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When Harley McAdams was a few years shy of 60, he became a biologist. He had spent two decades of his working life as a systems engineer at AT&T’s Bell Laboratories, and four years at Lockheed Missile and Space in Sunnyvale, CA, working on data systems architecture for military satellites. In 1994, however, he took to attending biology seminars at Stanford University, where his wife, Lucy Shapiro, was chair of the developmental biology department. McAdams had his epiphany while listening to an eminent geneticist describe the complex biological circuitry that turns genes on and off in yeast. To the uninitiated, the diagram of this system was vaguely reminiscent of a plate of spaghetti, with various arrows and stop and go signs attached. To McAdams, it looked like nothing more than an electric circuit, with the kinds of feedback loops and regulatory and control mechanisms that constituted the meat and potatoes of his systems engineering work.

After the lecture, says McAdams, he and his wife made a deal. He would teach her Boolean algebra, the mathematical logic of computer circuitry, and in return she would teach him genetics. And so they spent the next year, or at least the nights and weekends, educating each other, until the day McAdams claimed that he could apply the rules of electrical circuitry-along with the computer modeling techniques engineers typically use to analyze and design such circuitry-to a genetic circuit. By so doing, McAdams was able to provide an understanding of how the genetic system worked that went far beyond what biologists had managed to achieve. “At one point, he just walked out of Lockheed and started working at home,” says Shapiro. “I nearly had a heart attack.”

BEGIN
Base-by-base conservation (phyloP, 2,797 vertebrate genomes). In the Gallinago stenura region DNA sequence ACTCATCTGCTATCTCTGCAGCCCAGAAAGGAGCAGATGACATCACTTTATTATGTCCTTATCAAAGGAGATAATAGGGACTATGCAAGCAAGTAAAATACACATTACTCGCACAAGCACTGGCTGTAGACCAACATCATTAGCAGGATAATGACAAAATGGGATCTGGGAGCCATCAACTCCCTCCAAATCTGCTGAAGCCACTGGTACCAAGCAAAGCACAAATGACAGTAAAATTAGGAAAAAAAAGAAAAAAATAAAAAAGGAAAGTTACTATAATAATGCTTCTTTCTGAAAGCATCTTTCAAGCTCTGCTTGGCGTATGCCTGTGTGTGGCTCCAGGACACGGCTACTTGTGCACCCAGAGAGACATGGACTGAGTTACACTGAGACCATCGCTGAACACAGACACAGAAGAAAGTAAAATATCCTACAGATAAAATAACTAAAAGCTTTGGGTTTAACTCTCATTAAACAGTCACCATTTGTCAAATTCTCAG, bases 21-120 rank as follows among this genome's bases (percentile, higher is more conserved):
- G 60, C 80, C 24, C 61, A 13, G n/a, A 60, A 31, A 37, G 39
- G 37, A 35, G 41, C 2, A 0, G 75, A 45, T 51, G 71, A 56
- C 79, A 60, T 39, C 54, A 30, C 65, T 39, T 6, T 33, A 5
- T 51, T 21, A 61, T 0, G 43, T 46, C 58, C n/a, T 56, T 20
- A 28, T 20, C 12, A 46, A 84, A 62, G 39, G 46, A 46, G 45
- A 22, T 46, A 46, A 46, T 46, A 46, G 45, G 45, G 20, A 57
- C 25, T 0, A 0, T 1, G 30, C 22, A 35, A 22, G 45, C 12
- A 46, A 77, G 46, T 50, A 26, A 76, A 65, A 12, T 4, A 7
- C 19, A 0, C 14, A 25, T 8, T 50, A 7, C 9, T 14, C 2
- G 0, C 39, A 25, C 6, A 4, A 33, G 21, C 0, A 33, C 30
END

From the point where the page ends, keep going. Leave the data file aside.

By 2000, McAdams and Shapiro had published a seminal paper in the journal Science on the application of systems engineering to biology, and McAdams had acquired his own biology laboratory at Stanford University School of Medicine and funding from the U.S. Defense Advanced Research Projects Agency (DARPA) to pursue biological research. Even Shapiro began to view herself and her work in an entirely different light. “Now if somebody asks me what I do for a living,” she says, “I say I am a biological systems engineer.”

Shapiro and McAdams can be considered among the more senior members of the avant-garde of a revolution in biology, in which the immediate goal is to create computer simulations-styled after systems engineering-of the regulatory mechanisms of genes and, eventually, entire cells, tissues and organs. These simulations will allow researchers to do biology experiments “in silico,” inexpensively and remarkably quickly. Ultimately, researchers will use such computer simulations to identify new drug targets and to design and screen new drugs that will lead to entirely new treatments-if not cures. “It’s just a wholly new way of doing biology,” says Jim Anderson, who directs a new program to fund such research at the National Institutes of Health.

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